Just because their viewpoint differs from yours does not invalidate what they have to say. In fact, it makes what they have to say all the more valuable to you. Contrasting perspectives and opinions shine a light on your own, enabling you to properly organise your thoughts and refine your worldview. You don’t have haters; you have helpers. This remains true even when the other person deliberately tries to bait you into getting emotional.
Take what you need, not what you want
Life is a game of give and take. It is, in a sense, a transactional affair. When you have a discussion with another person, and you listen to them, both parties are refining who they are in the moment and who they are to each other. It is how we measure the worth of our own viewpoints by carefully stacking theirs up against yours and forming a new, and hopefully improved, perspective with all the new data you have acquired as a result of the discussion.
It is all too easy, and far too common, for people to enter into discussions looking only to override the other person and impose their views upon them. This never works out, especially if you have that discussion with someone who has at least half a brain. The goal of any reasonable debate is to take what you need from it. This is not the same as taking what you want. What you want is validation of your ideas, but casual congratulations and back-slapping do not truly validate your idea.
I’ll tell you what does though, a healthy discussion or debate in which your idea is taken apart and put back together. When you enter into a debate to learn something from the other person (and from the act of discussion itself), your idea grows and evolves. That process is what validates your idea. It does so by testing how robust an idea is and how practical it is.
Really listen and you’ll hear that they aren’t really haters
Have you ever really listened to a person? What about in reverse, do you feel like you have ever been truly listened to? Listening is something that people talk about a lot, which is certainly ironic. The real irony is that most of those who talk endlessly about the value of listening do very little of it; most are just trying to tell you to listen to them specifically.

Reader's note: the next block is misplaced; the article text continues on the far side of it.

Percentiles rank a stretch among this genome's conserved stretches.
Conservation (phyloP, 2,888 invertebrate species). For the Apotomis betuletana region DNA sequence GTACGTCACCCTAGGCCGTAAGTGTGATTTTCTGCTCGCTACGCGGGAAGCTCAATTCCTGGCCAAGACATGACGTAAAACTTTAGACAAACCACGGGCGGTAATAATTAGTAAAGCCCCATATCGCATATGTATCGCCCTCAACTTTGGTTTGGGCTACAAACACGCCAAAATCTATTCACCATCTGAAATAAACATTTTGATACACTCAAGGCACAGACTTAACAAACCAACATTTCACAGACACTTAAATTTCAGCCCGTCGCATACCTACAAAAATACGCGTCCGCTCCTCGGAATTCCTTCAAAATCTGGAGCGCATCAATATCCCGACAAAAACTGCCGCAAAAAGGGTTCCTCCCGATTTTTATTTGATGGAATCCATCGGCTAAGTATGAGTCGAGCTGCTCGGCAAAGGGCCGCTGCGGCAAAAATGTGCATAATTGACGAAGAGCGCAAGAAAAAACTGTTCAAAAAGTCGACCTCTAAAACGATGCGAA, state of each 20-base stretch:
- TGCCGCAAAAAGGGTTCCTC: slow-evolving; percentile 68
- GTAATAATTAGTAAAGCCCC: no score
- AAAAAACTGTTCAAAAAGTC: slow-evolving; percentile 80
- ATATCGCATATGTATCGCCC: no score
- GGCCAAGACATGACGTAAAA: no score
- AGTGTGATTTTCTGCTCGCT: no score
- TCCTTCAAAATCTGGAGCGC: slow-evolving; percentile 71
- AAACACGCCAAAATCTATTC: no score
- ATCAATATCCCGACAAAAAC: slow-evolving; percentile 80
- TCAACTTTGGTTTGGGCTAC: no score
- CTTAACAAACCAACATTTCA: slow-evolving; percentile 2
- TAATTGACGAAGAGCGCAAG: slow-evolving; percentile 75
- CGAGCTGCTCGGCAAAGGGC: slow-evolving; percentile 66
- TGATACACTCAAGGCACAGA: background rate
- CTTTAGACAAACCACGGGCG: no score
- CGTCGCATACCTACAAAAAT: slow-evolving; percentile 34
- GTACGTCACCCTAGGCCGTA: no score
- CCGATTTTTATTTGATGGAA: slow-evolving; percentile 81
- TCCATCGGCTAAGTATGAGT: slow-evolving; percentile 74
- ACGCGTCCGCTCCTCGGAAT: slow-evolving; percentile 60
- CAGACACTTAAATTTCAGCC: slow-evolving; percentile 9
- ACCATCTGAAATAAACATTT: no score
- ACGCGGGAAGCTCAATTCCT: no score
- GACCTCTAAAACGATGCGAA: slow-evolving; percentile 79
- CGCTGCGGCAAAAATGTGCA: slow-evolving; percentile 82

When you listen to a person, you hear what they are saying, but you also hear what they are not saying. It is often the things left unsaid that speak the loudest. Properly listening to a person is the most compassionate thing you could do for a person. Many people in this world feel disillusioned with their lot in life, and for many of them, it is because they have never truly been listened to.
People are interesting, they are nuanced, and they are full of thoughts and feelings that would be otherwise impossible to detect if you don’t really listen. When you listen to a person you are validating them, you encourage them to think (and speak) freely and to express themselves in the most revealing of ways. Listening is more than just a tool, listening is at the very core of what makes us human. Listening to others helps us to manage and understand our own perspectives; it shows us what is possible whether that be good or bad.
Speak honestly, act with integrity
Do you lie? Before you say no, let me just stop you. The true answer is yes, you do lie. Everybody lies, it is impossible for a person to live their life without telling lies in some capacity. Lies aren’t always a bad thing, at least the intent behind it isn’t. If you were truly honest, 100% of the time then you would struggle to create and maintain healthy relationships with the people in your world. Most of these lies come not in the form of an outright lie, but as an omission of information that is in the moment considered unnecessary or potentially harmful to the other person.
With that being said, when we have proper conversations with people we must always endeavour to tell the truth. It may seem like a cliche to say it but the reality is, if the other person catches you in a lie it makes them question their entire perception of you. Not only that, but when you tell people lies, it prevents open discourse.